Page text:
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i blog therefore I am

Make it up on volume with the island of misfit toys

Happy New Year! We couldn’t wait for 2016 to end even though 2017, let’s be honest, is not going to fare better.

To say that 2016 sucked is a gross understatement. My father passed away on April 10 while I was 7,447 miles away. I still haven’t processed this. I am working up to it while being slowly eaten empty by guilt and regret.

I am not one to make New Year’s resolutions. I mean, I am very good at making them, I am just horrible at keeping them. My best record I believe was one week for keeping a journal. Journals are in general a bad idea: the thing about secrets is that as soon as they leave your mind, they stop being secrets. I did make one resolution for 2017 however: Read more real books instead of trying to read every single article saved to Pocket.

I’ve reached a, what should I call it other than a cliche, crossroad in my professional (and personal, though I am in deep denial on this one) life. So for the first time, I picked up one of the 10,372,763 recommended “this year’s best business books to teach you how not to jump in front of a moving train on your commute home every evening”, called Originals: How Non-Conformists Move the World, chosen out of, yes, self-aggrandizement. Adam Grant made an interesting point on quantity vs. quality:

It’s widely assumed that there’s a tradeoff between quantity and quality—if you want to do better work, you have to do less of it—but this turns out to be false. In fact, when it comes to idea generation, quantity is the most predictable path to quality… On average, creative geniuses weren’t qualitatively better in their fields than their peers. They simply produced a greater volume of work, which gave them more variation and a higher chance of originality.

I’m taking this as a permission to crank out as many streams of consciousness as my mind can dictate.

“…the most important possible thing you could do,” says Ira Glass, the producer of This American Life and the podcast Serial, “is do a lot of work. Do a huge volume of work.”

Make it up on volume. Sorry Internet. Blame it on Ira.

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Why We Blog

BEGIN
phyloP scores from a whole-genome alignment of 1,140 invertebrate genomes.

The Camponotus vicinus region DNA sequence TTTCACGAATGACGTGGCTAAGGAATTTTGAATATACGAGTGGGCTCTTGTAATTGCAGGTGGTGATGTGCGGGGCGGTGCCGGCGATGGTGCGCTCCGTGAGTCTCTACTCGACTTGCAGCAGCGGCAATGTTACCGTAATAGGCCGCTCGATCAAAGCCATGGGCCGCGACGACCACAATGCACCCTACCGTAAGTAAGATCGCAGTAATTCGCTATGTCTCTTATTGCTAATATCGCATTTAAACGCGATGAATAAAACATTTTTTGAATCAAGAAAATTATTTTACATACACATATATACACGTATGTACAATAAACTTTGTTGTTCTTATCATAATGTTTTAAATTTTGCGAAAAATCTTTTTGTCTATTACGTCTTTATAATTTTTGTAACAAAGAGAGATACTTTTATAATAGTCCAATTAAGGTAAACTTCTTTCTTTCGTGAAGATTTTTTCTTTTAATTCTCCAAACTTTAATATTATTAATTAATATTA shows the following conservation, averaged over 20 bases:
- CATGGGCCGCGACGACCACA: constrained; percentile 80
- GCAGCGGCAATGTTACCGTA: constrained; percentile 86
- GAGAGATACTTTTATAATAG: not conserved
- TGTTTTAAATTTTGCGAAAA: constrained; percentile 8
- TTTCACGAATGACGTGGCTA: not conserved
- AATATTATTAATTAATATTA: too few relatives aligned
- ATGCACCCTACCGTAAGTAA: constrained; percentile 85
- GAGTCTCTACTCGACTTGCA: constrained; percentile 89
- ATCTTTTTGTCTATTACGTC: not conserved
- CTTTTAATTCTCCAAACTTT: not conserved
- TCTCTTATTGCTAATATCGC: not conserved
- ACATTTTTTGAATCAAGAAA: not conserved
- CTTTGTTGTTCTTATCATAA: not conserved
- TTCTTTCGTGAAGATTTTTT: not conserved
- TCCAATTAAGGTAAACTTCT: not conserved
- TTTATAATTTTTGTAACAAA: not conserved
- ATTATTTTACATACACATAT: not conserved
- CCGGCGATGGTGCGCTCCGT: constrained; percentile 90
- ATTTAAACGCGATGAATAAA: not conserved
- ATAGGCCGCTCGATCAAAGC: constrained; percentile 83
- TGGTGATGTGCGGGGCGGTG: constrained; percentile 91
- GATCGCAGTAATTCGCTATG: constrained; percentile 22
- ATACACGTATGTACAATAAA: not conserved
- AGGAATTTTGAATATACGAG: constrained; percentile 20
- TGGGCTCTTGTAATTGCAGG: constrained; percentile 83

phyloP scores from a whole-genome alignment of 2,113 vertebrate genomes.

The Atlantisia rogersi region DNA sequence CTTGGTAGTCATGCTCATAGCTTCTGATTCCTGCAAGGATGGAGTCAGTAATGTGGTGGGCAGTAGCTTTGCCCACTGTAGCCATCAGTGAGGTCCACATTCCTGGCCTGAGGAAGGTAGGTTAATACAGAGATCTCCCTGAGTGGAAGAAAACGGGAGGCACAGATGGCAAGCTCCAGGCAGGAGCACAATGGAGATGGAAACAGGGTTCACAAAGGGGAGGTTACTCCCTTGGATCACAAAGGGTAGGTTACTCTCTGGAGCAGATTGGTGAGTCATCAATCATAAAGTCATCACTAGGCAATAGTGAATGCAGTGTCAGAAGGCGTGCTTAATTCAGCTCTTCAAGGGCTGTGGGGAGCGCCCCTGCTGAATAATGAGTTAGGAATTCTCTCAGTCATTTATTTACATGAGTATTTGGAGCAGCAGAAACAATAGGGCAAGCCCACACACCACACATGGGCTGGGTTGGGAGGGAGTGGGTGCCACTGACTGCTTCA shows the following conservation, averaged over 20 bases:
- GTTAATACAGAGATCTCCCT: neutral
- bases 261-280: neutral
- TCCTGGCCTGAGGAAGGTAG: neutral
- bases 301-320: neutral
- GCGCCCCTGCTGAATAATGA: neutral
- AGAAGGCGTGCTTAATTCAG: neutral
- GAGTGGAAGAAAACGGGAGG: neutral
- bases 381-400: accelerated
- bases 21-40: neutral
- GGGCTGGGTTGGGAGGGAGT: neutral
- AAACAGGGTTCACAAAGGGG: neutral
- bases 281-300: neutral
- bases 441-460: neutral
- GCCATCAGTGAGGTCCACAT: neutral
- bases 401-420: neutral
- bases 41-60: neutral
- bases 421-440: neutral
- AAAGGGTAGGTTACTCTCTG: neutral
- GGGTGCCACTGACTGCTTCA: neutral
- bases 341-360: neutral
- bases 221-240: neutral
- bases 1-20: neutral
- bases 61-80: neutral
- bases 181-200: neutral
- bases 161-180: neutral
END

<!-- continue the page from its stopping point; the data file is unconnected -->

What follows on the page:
July 29, 2012

in random

He was a lonely ghost uttering a truth that nobody would ever hear. But so long as he uttered it, in some obscure way the continuity was not broken. It was not by making yourself heard but by staying sane that you carried on the human heritage.   George Orwell, 1984

 

Every once in a while, I have to pause and ask myself, “Why bother doing this? Why blog?” IF I am honest when I say, “I don’t really care if anybody reads these words,” why is keeping a journal not enough for me?

For starters, I have never succeeded in keeping a journal. I must have accumulated dozens of journals with scribbles only on the first few pages: my handwriting progressively became sloppier, and the word counts less, until … blank. Blank. Blank.

So am I really that narcissistic, as I like to accuse myself of – getting it out of the way before anybody else points this out.

This recurring self-reflexive questioning was put to an end when I came across this Time article, “Like to Brag on Facebook or Twitter? That’s Because Self-Disclosure Is like Eating and Sex, Says Study“. The title itself is self-explanatory.

Intriguingly, the researchers noted a distinction between types of self-disclosure: introspection, or privately thinking about oneself, compared with having the opportunity to share those thoughts with another human being. Again, as expected, while introspection was itself sufficient to light up brain regions associated with reward, the effects were “magnified” when participants believed their thoughts would be communicated to someone else.

 

In this other article, “Why We Talk About Ourselves: The Brain Likes It“, it was spelled out even more explicitly. Here is the paragraph that I have committed to memory as rebuttal against my imaginary accusers:

We love talking about ourselves, we really do — that’s what a group of Harvard neuroscientists found while testing the theory that we’re big on self-disclosure, anyway. In fact, say the scientists, we love self-disclosure so much because it tickles our core value centers in much the same way as “primary rewards” like food and sex.

The researchers noted that people particularly enjoyed self-disclosure if they knew other people were listening. When people were given a choice to share their responses with others or to keep them private, they gave up 25% of their potential earnings in order to broadcast the personal info. “[The] effects were magnified by knowledge that one’s thoughts would be communicated to another person, suggesting that individuals find opportunities to disclose their own thoughts to others to be especially rewarding,” says the study.

 

There you have it.

It is in our psychological make-up, part of the evolutionary outcome. How can you fight that?  In fact, more people should be doing this –

Blogging. It is good for the soul.

And since it is 100% fat free and at no risk of contracting STD, it is good for the body too.

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